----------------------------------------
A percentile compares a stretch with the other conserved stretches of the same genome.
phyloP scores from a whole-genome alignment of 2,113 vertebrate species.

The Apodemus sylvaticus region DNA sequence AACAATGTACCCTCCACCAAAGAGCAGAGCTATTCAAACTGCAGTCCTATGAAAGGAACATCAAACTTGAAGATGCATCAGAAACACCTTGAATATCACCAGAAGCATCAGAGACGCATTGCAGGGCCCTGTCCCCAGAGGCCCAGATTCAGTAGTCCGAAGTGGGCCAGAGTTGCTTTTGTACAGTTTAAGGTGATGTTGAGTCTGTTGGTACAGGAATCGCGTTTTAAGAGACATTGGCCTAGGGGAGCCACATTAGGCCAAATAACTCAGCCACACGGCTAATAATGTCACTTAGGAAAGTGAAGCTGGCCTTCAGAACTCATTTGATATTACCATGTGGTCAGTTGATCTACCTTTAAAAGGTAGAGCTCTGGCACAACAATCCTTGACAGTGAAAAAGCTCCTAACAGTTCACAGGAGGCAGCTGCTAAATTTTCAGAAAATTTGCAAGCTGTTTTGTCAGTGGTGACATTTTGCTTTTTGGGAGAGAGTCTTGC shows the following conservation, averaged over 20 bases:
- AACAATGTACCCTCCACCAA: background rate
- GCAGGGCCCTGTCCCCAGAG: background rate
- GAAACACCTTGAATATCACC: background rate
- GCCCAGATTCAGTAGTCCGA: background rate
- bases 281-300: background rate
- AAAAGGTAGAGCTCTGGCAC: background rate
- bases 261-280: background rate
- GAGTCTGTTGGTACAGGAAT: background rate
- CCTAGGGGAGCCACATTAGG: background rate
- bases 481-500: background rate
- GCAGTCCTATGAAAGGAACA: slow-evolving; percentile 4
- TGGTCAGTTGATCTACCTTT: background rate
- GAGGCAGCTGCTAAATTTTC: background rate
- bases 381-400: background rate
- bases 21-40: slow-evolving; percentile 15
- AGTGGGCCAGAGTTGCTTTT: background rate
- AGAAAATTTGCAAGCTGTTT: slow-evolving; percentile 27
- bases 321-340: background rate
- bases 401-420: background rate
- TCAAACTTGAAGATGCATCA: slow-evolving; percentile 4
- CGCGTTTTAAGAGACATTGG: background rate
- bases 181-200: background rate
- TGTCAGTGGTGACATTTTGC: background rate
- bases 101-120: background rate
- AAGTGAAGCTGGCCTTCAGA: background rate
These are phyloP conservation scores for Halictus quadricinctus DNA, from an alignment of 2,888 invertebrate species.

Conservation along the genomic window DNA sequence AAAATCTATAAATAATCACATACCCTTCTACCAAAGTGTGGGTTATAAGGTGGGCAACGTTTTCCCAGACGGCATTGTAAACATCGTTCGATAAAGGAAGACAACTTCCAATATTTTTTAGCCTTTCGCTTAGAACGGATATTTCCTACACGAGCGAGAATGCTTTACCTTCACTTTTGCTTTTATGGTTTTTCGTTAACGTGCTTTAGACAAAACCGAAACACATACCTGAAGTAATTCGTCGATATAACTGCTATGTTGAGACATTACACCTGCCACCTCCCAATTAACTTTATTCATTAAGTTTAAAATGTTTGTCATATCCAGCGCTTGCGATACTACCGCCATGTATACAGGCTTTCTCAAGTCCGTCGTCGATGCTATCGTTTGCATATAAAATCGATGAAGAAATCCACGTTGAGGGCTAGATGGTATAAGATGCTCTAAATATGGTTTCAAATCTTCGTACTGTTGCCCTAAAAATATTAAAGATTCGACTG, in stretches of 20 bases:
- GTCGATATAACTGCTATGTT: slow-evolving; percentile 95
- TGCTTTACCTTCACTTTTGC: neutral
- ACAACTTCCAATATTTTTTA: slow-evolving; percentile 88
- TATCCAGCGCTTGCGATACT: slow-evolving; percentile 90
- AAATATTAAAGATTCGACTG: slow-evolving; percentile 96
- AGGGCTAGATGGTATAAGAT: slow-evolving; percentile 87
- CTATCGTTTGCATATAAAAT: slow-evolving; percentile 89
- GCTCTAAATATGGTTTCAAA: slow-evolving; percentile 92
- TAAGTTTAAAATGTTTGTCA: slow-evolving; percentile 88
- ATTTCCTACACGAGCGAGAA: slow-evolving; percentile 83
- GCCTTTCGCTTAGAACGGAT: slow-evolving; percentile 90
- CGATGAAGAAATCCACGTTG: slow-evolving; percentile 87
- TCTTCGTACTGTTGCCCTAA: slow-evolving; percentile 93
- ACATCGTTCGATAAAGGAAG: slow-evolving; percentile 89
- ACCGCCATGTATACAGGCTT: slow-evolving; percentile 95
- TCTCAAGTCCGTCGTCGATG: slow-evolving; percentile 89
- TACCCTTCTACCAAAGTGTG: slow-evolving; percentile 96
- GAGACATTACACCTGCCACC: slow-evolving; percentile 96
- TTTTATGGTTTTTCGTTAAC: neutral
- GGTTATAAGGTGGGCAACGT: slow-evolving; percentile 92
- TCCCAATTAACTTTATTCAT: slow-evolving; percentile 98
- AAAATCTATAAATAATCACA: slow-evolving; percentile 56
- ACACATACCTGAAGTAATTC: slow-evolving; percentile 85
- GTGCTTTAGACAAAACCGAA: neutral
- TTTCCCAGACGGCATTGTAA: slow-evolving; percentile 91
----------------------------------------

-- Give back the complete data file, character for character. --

A percentile compares a stretch with the other conserved stretches of the same genome.
phyloP scores from a whole-genome alignment of 2,113 vertebrate species.

The Apodemus sylvaticus region DNA sequence AACAATGTACCCTCCACCAAAGAGCAGAGCTATTCAAACTGCAGTCCTATGAAAGGAACATCAAACTTGAAGATGCATCAGAAACACCTTGAATATCACCAGAAGCATCAGAGACGCATTGCAGGGCCCTGTCCCCAGAGGCCCAGATTCAGTAGTCCGAAGTGGGCCAGAGTTGCTTTTGTACAGTTTAAGGTGATGTTGAGTCTGTTGGTACAGGAATCGCGTTTTAAGAGACATTGGCCTAGGGGAGCCACATTAGGCCAAATAACTCAGCCACACGGCTAATAATGTCACTTAGGAAAGTGAAGCTGGCCTTCAGAACTCATTTGATATTACCATGTGGTCAGTTGATCTACCTTTAAAAGGTAGAGCTCTGGCACAACAATCCTTGACAGTGAAAAAGCTCCTAACAGTTCACAGGAGGCAGCTGCTAAATTTTCAGAAAATTTGCAAGCTGTTTTGTCAGTGGTGACATTTTGCTTTTTGGGAGAGAGTCTTGC shows the following conservation, averaged over 20 bases:
- AACAATGTACCCTCCACCAA: background rate
- GCAGGGCCCTGTCCCCAGAG: background rate
- GAAACACCTTGAATATCACC: background rate
- GCCCAGATTCAGTAGTCCGA: background rate
- bases 281-300: background rate
- AAAAGGTAGAGCTCTGGCAC: background rate
- bases 261-280: background rate
- GAGTCTGTTGGTACAGGAAT: background rate
- CCTAGGGGAGCCACATTAGG: background rate
- bases 481-500: background rate
- GCAGTCCTATGAAAGGAACA: slow-evolving; percentile 4
- TGGTCAGTTGATCTACCTTT: background rate
- GAGGCAGCTGCTAAATTTTC: background rate
- bases 381-400: background rate
- bases 21-40: slow-evolving; percentile 15
- AGTGGGCCAGAGTTGCTTTT: background rate
- AGAAAATTTGCAAGCTGTTT: slow-evolving; percentile 27
- bases 321-340: background rate
- bases 401-420: background rate
- TCAAACTTGAAGATGCATCA: slow-evolving; percentile 4
- CGCGTTTTAAGAGACATTGG: background rate
- bases 181-200: background rate
- TGTCAGTGGTGACATTTTGC: background rate
- bases 101-120: background rate
- AAGTGAAGCTGGCCTTCAGA: background rate
These are phyloP conservation scores for Halictus quadricinctus DNA, from an alignment of 2,888 invertebrate species.

Conservation along the genomic window DNA sequence AAAATCTATAAATAATCACATACCCTTCTACCAAAGTGTGGGTTATAAGGTGGGCAACGTTTTCCCAGACGGCATTGTAAACATCGTTCGATAAAGGAAGACAACTTCCAATATTTTTTAGCCTTTCGCTTAGAACGGATATTTCCTACACGAGCGAGAATGCTTTACCTTCACTTTTGCTTTTATGGTTTTTCGTTAACGTGCTTTAGACAAAACCGAAACACATACCTGAAGTAATTCGTCGATATAACTGCTATGTTGAGACATTACACCTGCCACCTCCCAATTAACTTTATTCATTAAGTTTAAAATGTTTGTCATATCCAGCGCTTGCGATACTACCGCCATGTATACAGGCTTTCTCAAGTCCGTCGTCGATGCTATCGTTTGCATATAAAATCGATGAAGAAATCCACGTTGAGGGCTAGATGGTATAAGATGCTCTAAATATGGTTTCAAATCTTCGTACTGTTGCCCTAAAAATATTAAAGATTCGACTG, in stretches of 20 bases:
- GTCGATATAACTGCTATGTT: slow-evolving; percentile 95
- TGCTTTACCTTCACTTTTGC: neutral
- ACAACTTCCAATATTTTTTA: slow-evolving; percentile 88
- TATCCAGCGCTTGCGATACT: slow-evolving; percentile 90
- AAATATTAAAGATTCGACTG: slow-evolving; percentile 96
- AGGGCTAGATGGTATAAGAT: slow-evolving; percentile 87
- CTATCGTTTGCATATAAAAT: slow-evolving; percentile 89
- GCTCTAAATATGGTTTCAAA: slow-evolving; percentile 92
- TAAGTTTAAAATGTTTGTCA: slow-evolving; percentile 88
- ATTTCCTACACGAGCGAGAA: slow-evolving; percentile 83
- GCCTTTCGCTTAGAACGGAT: slow-evolving; percentile 90
- CGATGAAGAAATCCACGTTG: slow-evolving; percentile 87
- TCTTCGTACTGTTGCCCTAA: slow-evolving; percentile 93
- ACATCGTTCGATAAAGGAAG: slow-evolving; percentile 89
- ACCGCCATGTATACAGGCTT: slow-evolving; percentile 95
- TCTCAAGTCCGTCGTCGATG: slow-evolving; percentile 89
- TACCCTTCTACCAAAGTGTG: slow-evolving; percentile 96
- GAGACATTACACCTGCCACC: slow-evolving; percentile 96
- TTTTATGGTTTTTCGTTAAC: neutral
- GGTTATAAGGTGGGCAACGT: slow-evolving; percentile 92
- TCCCAATTAACTTTATTCAT: slow-evolving; percentile 98
- AAAATCTATAAATAATCACA: slow-evolving; percentile 56
- ACACATACCTGAAGTAATTC: slow-evolving; percentile 85
- GTGCTTTAGACAAAACCGAA: neutral
- TTTCCCAGACGGCATTGTAA: slow-evolving; percentile 91